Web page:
There will probably be some blood. You may see some around the cage or in the nest box. It won't be tons of blood but will probably be smeared here and there. When the mom is having the babies she will usually be sitting in the nest box. Some new moms run around an have babies on the wire. It just depends on the mom. Just watch and make sure babies end up in the box so they stay warm. There will also be afterbirth which the doe typically eats. If it's left in the nest box just remove it. The number of kits depends greatly on the breed and size of your doe. Netherlands typically have 2-4 kits (less in their first litter) and Lionheads typically have 6-8 (less in their first litter). A first time doe will likely have still-born babies and sometimes will lose the whole litter. This is not unusual. sometimes there will be 'peanuts' in the smaller breeds. She also may have babies on the wire'. Meaning, she may have babies outside of the nest box on the floor or in the litterbox etc. If these are not caught quickly they will freeze. If you are caught by surprise and don't have a nestbox, get a shoebox and put in some straw (hay is typically not warm enough by itself). Gently place the babies on the straw. Do not put cloth in the nest. The babies can become entangled in it or beneath it. Then just leave them with the mother. First time does may not pull fur until after the litter is born. That's ok and they will learn with future litters to pull it ahead of time. The first time they may not pull enough - or even pull so much that they leave bald patches. We usually gather extra fur from other litters and save the fur for the new mothers. We will put some in the nest box before the babies are born. We also take fur from the netherlands boxes and use it for the Lionheads so the Lionheads won't pull so much of their mane. If you do want to keep hair, keep it in a paper bag. This will keep the hair smelling clean and will allow the hair to stay dry and to 'breathe'. Or you can use KWCages 'litter saver'. It's a natural, no smell, fluffy warm filler for nest boxes. Its wonderful stuff, keeps the babies very warm, the mother doesn't pull a ton of her hair out and it doesn't entangle the babies. It's also pretty cheap. Once the doe is pulling fur she is very close to having the babies (if she hasn't had them already). Make sure she is in a quiet, protected place and is not disturbed. It will take about 20 minutes for her to have the litter once she has started. Usually the doe will stop eating, drinking and pooping right before she has the babies. She will start doing these things after she is finished. The doe will probably wait a few hours before she feeds them the first time so don't worry if you don't see her near them. You can touch the babies soon after birth. We always check to make sure there are no dead babies in the box, that everyone is warm and doesn't need help. Once you've checked on them - leave them alone for a while so the mom doesn't get agitated. Some new moms can get agitated and confused so try not to bother her a lot in the first day or so. New babies need to stay warm - but you should keep newborns inside during the summer so they do not overheat. 80 degrees is dangerous. Unless you are a breeder - and have worked with litters a while to know what is safe and not safe -keep them inside so the temperature can be moderated. Note: many first time does will lose their entire first litter. This is normal and does not mean the doe is a bad doe. First time moms are not always that great. Also, if you have litters in the winter and spring, the mortality rate (abandoned litters, crushed litters etc) can be quite high. Most breeders will breed a doe at least 3 times before they decide whether or not she is a successful breeder. First time moms will usually have smaller litters than experienced moms. This could even be just one large baby. That's normal.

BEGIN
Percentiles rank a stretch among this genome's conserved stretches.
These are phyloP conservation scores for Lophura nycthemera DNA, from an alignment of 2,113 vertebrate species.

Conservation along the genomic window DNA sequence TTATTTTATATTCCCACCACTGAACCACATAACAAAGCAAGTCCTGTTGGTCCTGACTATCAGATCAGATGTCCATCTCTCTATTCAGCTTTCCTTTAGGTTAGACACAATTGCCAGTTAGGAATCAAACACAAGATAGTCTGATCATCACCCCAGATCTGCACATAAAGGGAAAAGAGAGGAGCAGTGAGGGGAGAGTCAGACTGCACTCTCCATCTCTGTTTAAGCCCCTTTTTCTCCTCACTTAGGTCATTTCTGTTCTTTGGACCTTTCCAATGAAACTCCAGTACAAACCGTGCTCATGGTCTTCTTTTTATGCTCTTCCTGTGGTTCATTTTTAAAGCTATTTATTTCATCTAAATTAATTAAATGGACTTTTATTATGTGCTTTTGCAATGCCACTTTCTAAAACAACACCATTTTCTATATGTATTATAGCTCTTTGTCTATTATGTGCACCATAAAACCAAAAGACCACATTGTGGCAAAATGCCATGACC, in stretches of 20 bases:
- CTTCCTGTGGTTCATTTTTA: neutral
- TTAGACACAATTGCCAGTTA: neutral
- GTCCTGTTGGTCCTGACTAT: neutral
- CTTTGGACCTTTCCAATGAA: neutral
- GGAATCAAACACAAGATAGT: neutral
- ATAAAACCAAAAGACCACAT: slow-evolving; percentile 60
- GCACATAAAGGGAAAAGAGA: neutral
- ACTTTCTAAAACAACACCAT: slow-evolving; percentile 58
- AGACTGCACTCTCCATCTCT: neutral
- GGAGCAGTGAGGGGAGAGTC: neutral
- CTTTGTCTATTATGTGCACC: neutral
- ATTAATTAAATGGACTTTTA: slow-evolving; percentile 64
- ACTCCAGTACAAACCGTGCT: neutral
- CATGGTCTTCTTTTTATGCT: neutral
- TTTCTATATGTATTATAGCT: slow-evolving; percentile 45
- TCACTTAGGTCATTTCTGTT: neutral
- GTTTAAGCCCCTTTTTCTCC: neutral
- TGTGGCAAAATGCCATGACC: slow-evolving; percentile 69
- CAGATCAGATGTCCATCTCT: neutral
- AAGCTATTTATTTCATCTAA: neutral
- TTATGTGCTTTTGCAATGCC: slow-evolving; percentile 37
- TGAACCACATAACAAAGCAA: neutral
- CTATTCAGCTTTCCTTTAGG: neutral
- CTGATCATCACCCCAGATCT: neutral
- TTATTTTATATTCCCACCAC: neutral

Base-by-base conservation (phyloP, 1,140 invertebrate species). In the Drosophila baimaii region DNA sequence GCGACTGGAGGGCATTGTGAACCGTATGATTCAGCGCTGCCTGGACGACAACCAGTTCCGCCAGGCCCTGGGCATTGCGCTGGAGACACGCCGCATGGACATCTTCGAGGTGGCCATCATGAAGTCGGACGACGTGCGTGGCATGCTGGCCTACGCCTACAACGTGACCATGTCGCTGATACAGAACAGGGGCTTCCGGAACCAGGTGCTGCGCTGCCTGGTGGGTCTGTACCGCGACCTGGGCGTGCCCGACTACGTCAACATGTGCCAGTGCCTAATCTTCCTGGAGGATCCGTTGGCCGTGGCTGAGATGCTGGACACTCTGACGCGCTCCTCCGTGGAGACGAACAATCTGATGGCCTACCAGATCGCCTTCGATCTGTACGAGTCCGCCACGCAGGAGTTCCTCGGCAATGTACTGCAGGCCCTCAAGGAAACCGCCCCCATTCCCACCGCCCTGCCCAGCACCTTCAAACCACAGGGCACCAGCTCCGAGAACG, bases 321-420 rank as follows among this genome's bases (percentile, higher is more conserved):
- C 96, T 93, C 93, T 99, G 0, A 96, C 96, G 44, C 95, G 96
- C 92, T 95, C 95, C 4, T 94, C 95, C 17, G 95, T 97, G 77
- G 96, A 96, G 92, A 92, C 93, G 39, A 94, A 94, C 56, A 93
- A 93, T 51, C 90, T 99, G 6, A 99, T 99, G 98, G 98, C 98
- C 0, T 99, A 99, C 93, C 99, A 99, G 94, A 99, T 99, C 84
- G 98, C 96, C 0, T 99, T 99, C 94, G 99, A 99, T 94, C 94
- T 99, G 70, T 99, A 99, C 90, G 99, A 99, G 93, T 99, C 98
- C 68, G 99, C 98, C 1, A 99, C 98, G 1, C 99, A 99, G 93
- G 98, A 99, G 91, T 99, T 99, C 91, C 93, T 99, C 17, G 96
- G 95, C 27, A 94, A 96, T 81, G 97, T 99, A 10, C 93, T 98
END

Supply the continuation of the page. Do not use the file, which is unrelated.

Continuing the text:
Birthing (Kindling) Complications